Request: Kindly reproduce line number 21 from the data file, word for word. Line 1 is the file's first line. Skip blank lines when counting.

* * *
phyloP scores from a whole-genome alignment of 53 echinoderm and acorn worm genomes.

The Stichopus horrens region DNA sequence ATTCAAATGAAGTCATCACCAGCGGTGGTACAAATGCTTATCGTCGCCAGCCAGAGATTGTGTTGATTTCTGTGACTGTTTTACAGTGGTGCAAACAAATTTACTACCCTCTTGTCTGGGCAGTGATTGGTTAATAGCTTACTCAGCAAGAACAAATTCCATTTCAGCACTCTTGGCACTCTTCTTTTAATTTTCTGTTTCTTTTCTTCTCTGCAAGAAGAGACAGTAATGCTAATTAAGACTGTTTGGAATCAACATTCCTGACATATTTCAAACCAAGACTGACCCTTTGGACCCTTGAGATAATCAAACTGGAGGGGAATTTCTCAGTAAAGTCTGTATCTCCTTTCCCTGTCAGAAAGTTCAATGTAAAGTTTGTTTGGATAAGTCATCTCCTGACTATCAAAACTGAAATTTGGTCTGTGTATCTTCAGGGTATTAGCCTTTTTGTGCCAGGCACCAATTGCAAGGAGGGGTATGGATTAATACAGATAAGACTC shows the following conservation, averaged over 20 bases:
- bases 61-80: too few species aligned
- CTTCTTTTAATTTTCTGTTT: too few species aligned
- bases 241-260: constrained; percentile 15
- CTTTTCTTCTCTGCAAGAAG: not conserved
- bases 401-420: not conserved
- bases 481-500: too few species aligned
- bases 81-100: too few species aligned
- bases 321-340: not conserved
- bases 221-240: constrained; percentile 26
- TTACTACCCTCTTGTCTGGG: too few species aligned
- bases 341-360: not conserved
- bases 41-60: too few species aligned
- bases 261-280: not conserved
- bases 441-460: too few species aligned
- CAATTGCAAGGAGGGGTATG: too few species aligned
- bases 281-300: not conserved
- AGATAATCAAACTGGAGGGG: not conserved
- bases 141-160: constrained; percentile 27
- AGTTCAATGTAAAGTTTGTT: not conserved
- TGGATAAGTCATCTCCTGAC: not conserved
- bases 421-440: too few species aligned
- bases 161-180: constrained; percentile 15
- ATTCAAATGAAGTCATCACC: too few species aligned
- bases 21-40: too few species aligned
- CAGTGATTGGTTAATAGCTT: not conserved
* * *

- AGTTCAATGTAAAGTTTGTT: not conserved